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Universal Law of Gravitation 2010-2011

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Some Basics The force of gravity (F g ) is the mutual attraction of objects to one another. The acceleration due to gravity (g) is rate at which an object falls if gravity is the only force acting on them – Value of 9.8 m/s 2 on Earth regardless of mass

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History of Gravity Kepler described planetary motion but did not explain why Newton came up with the idea of universal gravitation (all objects are attracted to one another) but…what accounts for differences such as – Apple falls towards earth at 9.8 m/s 2 – Moon falls towards earth at 0.00272 m/s 2 (this is the centripetal aceleration of the moon I n orbit)

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History Continued Newton reasoned that gravity must be “diluted” by distance. The distance from the center of the Earth to the center of the moon is 60 times that of the center of Earth to the apple so the force of attraction is 1/60 2 as much for the apple-Earth system There is an inverse square relationship connecting the distance between two objects and their mutual force of attraction

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History continued Newton also knew that according to F=ma, the force of attraction between objects is directly proportional to their mass. Thus, Newton could conclude…

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Check your Understanding http://www.physicsclassroom.com/Class/circl es/u6l3c.cfm http://www.physicsclassroom.com/Class/circl es/u6l3c.cfm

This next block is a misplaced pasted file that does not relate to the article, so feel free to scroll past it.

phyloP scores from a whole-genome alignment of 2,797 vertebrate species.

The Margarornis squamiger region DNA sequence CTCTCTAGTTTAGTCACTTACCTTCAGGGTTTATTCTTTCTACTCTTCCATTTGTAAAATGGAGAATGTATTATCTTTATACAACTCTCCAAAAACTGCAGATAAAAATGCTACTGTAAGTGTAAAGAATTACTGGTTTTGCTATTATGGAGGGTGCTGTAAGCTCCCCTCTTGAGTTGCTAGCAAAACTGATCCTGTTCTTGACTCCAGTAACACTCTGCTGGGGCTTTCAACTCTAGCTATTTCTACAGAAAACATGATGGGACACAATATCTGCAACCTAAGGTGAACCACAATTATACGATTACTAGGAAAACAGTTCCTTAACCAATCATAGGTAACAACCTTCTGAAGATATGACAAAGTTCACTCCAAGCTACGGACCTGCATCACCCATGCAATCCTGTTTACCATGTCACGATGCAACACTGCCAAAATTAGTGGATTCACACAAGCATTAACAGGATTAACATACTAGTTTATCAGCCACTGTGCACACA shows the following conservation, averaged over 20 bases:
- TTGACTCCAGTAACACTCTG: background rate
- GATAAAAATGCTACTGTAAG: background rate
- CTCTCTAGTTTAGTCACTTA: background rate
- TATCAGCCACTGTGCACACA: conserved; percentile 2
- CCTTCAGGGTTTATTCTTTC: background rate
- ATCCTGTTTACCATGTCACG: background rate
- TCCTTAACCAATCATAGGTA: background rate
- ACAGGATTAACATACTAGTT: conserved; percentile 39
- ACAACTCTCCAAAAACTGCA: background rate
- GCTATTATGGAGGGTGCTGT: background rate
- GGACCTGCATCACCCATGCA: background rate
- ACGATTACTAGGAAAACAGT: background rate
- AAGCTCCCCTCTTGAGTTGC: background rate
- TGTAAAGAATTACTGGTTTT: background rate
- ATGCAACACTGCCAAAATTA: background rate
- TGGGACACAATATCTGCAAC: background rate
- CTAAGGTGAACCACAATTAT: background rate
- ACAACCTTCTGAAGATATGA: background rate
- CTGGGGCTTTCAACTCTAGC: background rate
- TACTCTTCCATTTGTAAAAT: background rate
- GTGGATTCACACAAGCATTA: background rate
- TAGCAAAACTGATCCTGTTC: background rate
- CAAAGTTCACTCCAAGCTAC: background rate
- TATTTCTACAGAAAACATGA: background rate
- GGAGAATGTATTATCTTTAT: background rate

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The Proportionality Constant Just as radius is related to circumference by 2, gravitational force is related to mass and distance by a proportionality constant known as The Universal Gravitational Constant, G. G = 6.673 X 10 -11 Nm 2 /kg 2

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Cavendish G was first measured 150 years after Newton’s discovery of universal gravitation by an English physicist, Henry Cavendish. Cavendish accomplished this by measuring the tiny force between lead masses with an extremely sensitive torsion balance.

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Gravity – A field force Just as charged objects create an electric field around them, objects with mass create a gravitational field around them. The gravitational force felt by any other mass depends upon the strength of the field at its location The arrows in this picture represent the direction and relative strength of the field surrounding a mass

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Using the Universal Law of Gravity Two students sit 1.5 m apart in the classroom. If the students have masses of 85 kg and 68 kg, what is the strength of the gravitational force between these students?

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Using the Universal Law of Gravity What is the weight of an 80.0 kg person at the surface of the Earth? (R E = 6.38 x 10 6 m, M E = 5.98 x 10 24 kg)

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